Are you getting the right kind of sleep?
In your dreams: children and adults need different amounts of sleep
The elderly do not need as much as the rest of us, adults wish they could get more of it and teenagers don't have any problems doing it all day. We are, of course, talking about sleep.
Only one in 10 of us believes we get enough sleep. But if we don't sleep as much now as we used to, it does not necessarily mean we are not sleeping enough. A recent study conducted at the Surrey Sleep Research Centre and published in medical journal Sleep earlier this month found that, of eight hours spent in bed, people in their 20s slept for an average of seven hours and 14 minutes. That fell to six hours and 50 minutes for those in their 40s and 50s, and fell again for the over 65s, who slept for an average of just six hours and 30 minutes.
Researchers believe that differences in sleep patterns are to do with changes in hormone levels or other changes in the brain.
Spokeswoman for the Sleep Council Jessica Alexander says that a function of sleep is to renew brain cells and it is reasonable to suggest that as a person ages, this happens less. She also feels it is to do with a change in health and lifestyle. She says: "When you get older, you potentially develop more health issues that can affect your sleep. Lifestyle habits also change in retirement."
Meanwhile, husbands should not complain if their wives insist on having a lie in, as women tend to need more sleep than men. This is because their brains are working harder. Naturally.
Professor Jim Horne, director of the Sleep Research Centre at Longborough University says: "One of the major functions of sleep is to allow the brain to recover and repair itself. The more of your brain you use during the day, the more of it that needs to recover and, consequently, the more sleep you need.
"Women tend to multi-task - they do lots at once and are flexible - and so they use more of their actual brain than men do. Because of that their sleep need is greater."
Do not get angry if you cannot drag your sulky teenager out of bed at the weekend - children and teens are another group who need more sleep. Their brains are a work in progress until the age of 21 and much of that work is done when they are asleep when blood to the muscles is increased, energy is released, tissue growth and repair occurs and hormones are released for growth and development.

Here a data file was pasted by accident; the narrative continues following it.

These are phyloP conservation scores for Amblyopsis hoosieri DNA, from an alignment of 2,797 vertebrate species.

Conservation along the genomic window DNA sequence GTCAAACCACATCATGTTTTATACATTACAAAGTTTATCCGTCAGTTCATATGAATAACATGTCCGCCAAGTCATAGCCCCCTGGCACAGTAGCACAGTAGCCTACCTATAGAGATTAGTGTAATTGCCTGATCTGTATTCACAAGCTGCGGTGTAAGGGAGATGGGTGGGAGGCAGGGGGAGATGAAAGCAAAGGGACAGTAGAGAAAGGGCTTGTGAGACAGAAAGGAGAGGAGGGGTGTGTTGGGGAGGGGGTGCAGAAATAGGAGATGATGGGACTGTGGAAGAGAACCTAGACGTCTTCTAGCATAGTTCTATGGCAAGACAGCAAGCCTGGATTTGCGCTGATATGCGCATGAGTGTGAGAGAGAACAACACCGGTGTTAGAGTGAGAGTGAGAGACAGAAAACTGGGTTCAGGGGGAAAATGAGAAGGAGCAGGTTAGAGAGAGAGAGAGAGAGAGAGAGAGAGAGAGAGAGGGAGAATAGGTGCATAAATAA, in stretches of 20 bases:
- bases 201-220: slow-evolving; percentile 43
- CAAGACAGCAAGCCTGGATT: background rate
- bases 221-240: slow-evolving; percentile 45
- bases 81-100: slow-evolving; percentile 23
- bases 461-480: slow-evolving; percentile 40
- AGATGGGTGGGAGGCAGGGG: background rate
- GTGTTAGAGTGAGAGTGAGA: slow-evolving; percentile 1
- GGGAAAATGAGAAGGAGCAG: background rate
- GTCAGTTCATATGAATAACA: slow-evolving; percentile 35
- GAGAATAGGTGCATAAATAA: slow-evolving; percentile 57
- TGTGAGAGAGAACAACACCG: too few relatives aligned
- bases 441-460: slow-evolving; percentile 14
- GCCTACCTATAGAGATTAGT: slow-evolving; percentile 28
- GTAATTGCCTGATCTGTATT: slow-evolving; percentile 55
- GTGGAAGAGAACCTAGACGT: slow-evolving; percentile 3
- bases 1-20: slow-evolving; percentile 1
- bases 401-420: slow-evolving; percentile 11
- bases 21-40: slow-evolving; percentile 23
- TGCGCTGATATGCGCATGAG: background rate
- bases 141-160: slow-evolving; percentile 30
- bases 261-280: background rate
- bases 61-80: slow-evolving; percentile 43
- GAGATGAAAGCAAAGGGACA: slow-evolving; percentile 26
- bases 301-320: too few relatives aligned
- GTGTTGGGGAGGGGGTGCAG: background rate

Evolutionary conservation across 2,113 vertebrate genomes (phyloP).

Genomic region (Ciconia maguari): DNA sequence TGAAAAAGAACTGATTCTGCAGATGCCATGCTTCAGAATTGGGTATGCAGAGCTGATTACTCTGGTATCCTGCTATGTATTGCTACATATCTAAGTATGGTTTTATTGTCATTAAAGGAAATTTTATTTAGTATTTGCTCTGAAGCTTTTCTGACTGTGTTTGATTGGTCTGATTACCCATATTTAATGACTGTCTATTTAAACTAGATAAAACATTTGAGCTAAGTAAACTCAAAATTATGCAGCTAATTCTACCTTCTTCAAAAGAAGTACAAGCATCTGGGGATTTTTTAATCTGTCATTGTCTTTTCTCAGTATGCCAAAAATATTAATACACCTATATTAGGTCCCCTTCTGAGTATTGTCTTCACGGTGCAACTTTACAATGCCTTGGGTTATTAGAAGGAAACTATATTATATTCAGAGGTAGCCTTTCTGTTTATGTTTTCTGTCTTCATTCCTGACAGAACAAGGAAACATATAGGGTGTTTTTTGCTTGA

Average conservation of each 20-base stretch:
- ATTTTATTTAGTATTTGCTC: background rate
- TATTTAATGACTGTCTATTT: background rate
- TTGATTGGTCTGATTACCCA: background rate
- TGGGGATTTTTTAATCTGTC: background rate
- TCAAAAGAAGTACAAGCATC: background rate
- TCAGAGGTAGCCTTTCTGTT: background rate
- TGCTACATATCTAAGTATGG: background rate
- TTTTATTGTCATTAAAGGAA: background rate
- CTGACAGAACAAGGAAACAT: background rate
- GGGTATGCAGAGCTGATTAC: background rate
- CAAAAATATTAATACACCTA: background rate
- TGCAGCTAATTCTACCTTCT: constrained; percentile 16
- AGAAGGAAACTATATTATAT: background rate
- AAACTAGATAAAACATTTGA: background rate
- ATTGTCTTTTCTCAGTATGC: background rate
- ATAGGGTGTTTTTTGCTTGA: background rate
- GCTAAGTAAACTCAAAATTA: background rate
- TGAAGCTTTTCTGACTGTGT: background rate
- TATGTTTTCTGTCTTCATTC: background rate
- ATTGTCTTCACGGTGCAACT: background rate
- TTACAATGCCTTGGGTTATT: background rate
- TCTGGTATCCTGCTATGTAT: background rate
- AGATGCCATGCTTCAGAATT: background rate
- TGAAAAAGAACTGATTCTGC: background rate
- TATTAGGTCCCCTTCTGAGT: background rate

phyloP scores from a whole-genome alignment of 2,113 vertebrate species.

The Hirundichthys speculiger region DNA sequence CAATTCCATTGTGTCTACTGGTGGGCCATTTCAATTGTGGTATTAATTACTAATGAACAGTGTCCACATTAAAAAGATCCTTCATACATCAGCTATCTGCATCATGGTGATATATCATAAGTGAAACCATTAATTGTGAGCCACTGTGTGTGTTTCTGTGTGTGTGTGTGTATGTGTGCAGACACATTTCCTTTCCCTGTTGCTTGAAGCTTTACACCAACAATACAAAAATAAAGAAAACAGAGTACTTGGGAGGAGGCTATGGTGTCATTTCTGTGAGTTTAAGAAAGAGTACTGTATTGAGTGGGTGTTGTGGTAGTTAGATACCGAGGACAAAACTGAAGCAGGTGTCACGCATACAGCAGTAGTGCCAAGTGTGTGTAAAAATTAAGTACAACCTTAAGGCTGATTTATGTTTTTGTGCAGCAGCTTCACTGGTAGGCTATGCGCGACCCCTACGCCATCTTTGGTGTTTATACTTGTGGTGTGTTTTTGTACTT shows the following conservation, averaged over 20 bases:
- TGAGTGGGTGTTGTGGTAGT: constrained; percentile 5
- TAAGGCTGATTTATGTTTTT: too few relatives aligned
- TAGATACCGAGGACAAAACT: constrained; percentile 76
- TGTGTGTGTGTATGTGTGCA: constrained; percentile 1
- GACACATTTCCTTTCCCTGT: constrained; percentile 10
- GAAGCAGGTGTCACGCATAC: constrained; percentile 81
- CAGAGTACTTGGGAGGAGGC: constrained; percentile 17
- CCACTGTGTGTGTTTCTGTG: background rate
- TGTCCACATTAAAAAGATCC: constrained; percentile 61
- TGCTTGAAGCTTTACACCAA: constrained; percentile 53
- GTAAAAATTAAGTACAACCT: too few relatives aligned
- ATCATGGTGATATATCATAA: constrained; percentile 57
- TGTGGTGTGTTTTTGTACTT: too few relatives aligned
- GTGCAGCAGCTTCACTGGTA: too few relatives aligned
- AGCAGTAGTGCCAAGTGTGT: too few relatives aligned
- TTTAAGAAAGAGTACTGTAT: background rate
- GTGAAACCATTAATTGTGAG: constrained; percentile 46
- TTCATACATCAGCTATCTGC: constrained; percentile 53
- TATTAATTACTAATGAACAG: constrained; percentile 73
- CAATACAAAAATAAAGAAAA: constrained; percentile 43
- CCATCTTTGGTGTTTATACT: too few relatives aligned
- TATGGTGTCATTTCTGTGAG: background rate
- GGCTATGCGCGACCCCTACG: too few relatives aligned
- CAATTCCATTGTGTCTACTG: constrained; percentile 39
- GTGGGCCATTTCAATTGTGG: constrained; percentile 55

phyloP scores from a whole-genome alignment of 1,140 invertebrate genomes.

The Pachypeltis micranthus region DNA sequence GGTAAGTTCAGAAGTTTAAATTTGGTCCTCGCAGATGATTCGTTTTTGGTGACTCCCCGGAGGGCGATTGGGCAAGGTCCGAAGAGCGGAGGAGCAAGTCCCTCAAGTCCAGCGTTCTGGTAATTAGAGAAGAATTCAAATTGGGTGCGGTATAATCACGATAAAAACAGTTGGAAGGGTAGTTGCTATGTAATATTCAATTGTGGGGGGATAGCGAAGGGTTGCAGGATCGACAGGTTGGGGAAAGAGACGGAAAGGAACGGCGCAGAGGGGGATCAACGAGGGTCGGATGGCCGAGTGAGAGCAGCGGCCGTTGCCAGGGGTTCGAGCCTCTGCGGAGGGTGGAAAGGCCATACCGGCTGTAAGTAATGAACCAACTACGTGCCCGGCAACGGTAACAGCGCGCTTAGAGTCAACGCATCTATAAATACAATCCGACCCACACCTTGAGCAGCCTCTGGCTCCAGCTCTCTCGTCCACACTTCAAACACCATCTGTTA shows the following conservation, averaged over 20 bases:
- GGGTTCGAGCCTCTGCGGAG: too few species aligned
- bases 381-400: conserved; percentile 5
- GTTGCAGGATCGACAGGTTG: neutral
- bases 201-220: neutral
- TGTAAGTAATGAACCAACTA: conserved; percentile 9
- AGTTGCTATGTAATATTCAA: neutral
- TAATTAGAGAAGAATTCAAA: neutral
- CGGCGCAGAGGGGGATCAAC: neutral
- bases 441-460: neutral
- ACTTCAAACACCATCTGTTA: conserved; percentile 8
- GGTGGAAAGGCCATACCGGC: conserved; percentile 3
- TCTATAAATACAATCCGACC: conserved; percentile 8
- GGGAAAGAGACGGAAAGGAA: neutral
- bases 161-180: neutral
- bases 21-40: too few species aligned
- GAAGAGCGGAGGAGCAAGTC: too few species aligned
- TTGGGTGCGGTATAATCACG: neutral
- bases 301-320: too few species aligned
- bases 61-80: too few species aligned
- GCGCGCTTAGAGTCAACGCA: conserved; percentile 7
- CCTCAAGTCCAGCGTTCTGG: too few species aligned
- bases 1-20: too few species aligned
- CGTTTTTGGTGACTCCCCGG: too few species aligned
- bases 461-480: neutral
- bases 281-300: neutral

But a recent survey carried out by the National Sleep Foundation in America found children are getting less sleep than experts recommend for their age group. Kathleen McGrath, a paediatric nurse and author of the Sleep Council's new Good-night Guide for Children booklet, says that attention, memory and learning are some of the first casualties of sleep shortage in children. It has even been linked to obesity and depression.
Mandy Gurney of Millpond Children's Sleep Clinic explains that this sleep deprivation is linked to modern life distractions such as TV, gaming and online social networking.
"We don't work with nature in the way that we used to," she says. "We have two main sleep triggers: change in light and a dip in temperature which releases melatonin [the hormone which regulates our body clock]. But we turn on lights and heating so we're not going to bed as early as we used to.
"Things like TV, computers and the internet probably stop us relaxing and going to bed. Teens and children particularly have this stuff in their bedrooms."
Gurney advises limiting access to TVs, phones and computers in the bedroom - and that goes for adults too.
Other tips include limiting alcohol and caffeine intake, particularly at night, regular exercise, and getting up and going to sleep at the same time each day.
She says weekends are a particularly dangerous time because having a lie in meddles with our body clocks. So it could be goodbye to the much anticipated Shabbat lie-in then.
Tips for a good night's sleep
● Avoid alcohol. It might help put you to sleep but will wake you up later in the night.
● Eliminate late-night caffeine, which makes it difficult for your body to achieve deep, recuperative sleep.
● Incorporate exercise into your daily routine, but do not go for a run too close to bedtime. Recent studies show that regular exercisers sleep deeply and do not wake up at night as often.
● Get up at the same time every day, even when you go to sleep later than usual the night before.
● Try going to sleep in the position you wake up.
● Avoid doing stressful things before bed. It's better to read than to do your accounts.
● Retain your sleep schedule at the weekends. While this might put a kink in your social life, it could mean a big improvement if you have a difficult time sleeping.
● Use your bed for sleeping and sex only. Do not watch television or work there.